'The Night Agent' review: A cheesy good fun on the run

The smartphone generation just couldn't get that you need to hold binoculars really close to your face for best results. Photos: Handout

Some days, I really miss Kiefer Sutherland's 24, with its outlandish intrigue, brutal action and counterterrorism agent Jack Bauer's no-time-to-bleed single-mindedness.

How fortunate, then, to end a long fruitless search for bingeable stuff (you know the feeling, right – poring over all those thumbnails and "More Info" snippets for hours until you realise it's time for bed and you haven't settled on a thing) by discovering The Night Agent.

This 10-episode series, based on a novel by thriller writer Matthew Quirk, brought fond memories of 24 flooding back in moments.

After helping to thwart a terror attack, FBI agent Peter Sutherland Jr (Gabriel Basso, Super 8, The Big C) finds himself not lauded or decorated, but consigned to drudge duty.

He's stuck on the graveyard shift manning a hotline for actual Night Agents – covert operatives in the field – to call when they need emergency assistance. It doesn't help that Peter's father, also a Fed, died under a cloud as a suspected traitor and the conspiracy theorists think Junior's heroics are a smokescreen for more treasonous deeds.

Plus, his loyalties are torn between his direct boss deputy director Hawkins (Robert Patrick) and White House chief of staff Dianne Farr (Hong Chau, Watchmen), who at least seems to see his potential after the abovementioned attack.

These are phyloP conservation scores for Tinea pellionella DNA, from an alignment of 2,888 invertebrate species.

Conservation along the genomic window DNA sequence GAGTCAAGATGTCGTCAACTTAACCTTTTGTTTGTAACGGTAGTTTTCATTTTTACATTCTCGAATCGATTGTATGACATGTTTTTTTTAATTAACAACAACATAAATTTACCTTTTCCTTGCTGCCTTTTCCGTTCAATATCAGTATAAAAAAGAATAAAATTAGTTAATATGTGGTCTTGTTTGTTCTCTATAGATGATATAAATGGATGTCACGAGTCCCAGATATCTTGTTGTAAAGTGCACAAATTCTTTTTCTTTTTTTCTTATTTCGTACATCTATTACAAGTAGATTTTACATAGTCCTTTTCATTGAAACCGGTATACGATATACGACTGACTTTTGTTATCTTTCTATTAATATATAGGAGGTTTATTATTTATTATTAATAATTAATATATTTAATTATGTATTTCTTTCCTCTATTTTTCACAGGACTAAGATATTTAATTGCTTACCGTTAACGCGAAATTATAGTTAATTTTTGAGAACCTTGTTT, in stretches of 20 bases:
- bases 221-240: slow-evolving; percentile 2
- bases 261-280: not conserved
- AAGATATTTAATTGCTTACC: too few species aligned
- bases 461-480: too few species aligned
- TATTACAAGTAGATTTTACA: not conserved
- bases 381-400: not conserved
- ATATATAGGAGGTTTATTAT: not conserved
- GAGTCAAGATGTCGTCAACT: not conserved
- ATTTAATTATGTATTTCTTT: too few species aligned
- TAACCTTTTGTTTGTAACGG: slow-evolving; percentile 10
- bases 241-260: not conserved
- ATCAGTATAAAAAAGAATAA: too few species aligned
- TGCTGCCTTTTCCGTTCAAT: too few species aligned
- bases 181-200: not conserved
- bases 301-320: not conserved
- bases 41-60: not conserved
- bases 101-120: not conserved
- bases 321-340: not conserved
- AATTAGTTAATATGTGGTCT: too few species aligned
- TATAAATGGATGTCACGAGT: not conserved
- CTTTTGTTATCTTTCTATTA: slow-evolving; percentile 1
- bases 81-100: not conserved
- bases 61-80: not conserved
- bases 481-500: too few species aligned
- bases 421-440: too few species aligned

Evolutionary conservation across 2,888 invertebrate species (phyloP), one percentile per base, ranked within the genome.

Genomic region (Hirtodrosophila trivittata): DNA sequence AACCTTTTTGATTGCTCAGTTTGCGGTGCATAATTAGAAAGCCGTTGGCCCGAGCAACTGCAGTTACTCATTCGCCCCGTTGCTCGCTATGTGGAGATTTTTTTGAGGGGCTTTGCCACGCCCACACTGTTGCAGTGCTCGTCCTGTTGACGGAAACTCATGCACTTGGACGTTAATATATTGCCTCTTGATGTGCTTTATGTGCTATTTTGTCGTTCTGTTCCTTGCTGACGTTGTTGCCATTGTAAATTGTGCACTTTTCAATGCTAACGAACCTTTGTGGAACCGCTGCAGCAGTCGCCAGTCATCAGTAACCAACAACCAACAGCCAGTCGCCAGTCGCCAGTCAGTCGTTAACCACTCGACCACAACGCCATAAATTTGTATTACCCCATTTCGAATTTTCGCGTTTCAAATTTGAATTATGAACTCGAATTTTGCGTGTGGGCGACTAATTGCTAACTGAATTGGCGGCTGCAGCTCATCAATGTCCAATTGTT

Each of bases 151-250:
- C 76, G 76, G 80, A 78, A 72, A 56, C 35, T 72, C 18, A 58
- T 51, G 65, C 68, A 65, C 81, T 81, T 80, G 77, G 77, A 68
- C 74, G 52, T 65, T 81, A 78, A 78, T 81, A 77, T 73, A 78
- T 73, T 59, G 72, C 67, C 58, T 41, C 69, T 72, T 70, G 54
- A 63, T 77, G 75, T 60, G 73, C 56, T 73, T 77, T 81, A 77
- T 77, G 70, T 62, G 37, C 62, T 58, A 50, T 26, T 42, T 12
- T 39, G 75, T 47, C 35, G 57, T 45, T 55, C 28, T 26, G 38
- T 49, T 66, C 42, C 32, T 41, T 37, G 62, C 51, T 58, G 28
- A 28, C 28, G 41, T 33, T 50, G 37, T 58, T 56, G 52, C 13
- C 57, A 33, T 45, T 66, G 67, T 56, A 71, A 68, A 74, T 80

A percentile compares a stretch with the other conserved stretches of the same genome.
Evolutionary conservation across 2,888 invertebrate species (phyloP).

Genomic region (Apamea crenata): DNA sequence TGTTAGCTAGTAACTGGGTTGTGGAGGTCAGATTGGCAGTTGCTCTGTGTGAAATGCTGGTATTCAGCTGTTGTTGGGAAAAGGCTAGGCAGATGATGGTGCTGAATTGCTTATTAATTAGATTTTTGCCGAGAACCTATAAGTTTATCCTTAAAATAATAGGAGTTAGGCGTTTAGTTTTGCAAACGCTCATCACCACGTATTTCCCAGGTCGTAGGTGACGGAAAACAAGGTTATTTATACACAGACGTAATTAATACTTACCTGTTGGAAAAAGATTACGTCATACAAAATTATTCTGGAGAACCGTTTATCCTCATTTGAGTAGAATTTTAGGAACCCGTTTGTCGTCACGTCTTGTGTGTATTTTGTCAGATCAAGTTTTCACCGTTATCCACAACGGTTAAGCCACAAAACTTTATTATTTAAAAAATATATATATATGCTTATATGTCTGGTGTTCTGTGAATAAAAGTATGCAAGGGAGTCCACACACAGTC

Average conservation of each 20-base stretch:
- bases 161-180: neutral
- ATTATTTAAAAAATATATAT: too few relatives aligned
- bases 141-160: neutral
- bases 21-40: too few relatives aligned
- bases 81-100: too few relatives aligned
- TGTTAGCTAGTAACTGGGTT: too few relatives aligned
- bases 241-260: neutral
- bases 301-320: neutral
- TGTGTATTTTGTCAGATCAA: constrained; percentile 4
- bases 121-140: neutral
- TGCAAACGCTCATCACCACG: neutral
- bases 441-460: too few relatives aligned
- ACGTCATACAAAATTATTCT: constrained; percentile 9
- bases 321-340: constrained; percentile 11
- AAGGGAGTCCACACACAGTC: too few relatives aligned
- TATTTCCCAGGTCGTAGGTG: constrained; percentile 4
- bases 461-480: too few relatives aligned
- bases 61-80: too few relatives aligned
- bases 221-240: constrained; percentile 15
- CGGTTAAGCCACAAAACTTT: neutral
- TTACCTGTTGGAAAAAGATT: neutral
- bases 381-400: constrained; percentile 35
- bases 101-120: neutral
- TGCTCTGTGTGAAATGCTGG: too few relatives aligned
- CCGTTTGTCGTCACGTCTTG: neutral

'Ah, I knew this would come in handy one day... my old '24' full-season plot flowchart.''Ah, I knew this would come in handy one day... my old '24' full-season plot flowchart.'

A call from disgraced tech mogul Rose Larkin (Luciane Buchanan, The New Adventures Of Monkey), who should not even have access to the hotline number, sends Peter down a rabbit hole of intrigue, betrayal, far-reaching conspiracies and dire peril for all concerned.

With these ingredients, its urgent pacing and mini-cliffhangers that keep you hitting the "Next Episode" button without hesitation, The Night Agent truly was, to me, a fine spiritual successor to 24. (And if I needed further evidence of that, DB Woodside – good old "First Brother" Wayne Palmer – shows up a few episodes in.)

Before I pile on too much praise here, it should be said that for all its beloved familiarity, The Night Agent doesn't stray far from the terrorist thriller playbook.

The conspiracy becomes kind of obvious by the midway point, the stock villains lurking in high places don't really stand out, but at least the obligatory romantic elements don't get in the way too much.

Plus there's an extended pursuit of our heroes by a pair of assassins (Eve Harlow and Phoenix Rael) who seem needlessly Tarantino-fied with their casual banter, like a mixed-gender Jules and Vincent minus the "royale" but with plenty of cheese.

'The pandemic really sucked, but all these abandoned and forgotten shipping containers make great props. Free, too.''The pandemic really sucked, but all these abandoned and forgotten shipping containers make great props. Free, too.'

Credit to showrunner Shawn Ryan (The Shield, S.W.A.T.) and his collaborators – including Horrible Bosses and Identity Thief helmer Seth Gordon – then, for their savvy ability to wring the best results out of this formulaic concoction.

Bolstered by Basso's two-fisted earnestness and Buchanan's self-assured spunkiness, and supporting characters who actually add to the story instead of just being decorative (or clutter), The Night Agent proved a quick and easy binge for me.

And familiar as some of its elements may seem, it still yields some surprises, a poignant outcome or two, and mostly satisfying comeuppances all round. Just as its rather likeable hero does, it rises above its constraints and really delivers.

All 10 episodes of The Night Agent are available to stream on Netflix.

8 10


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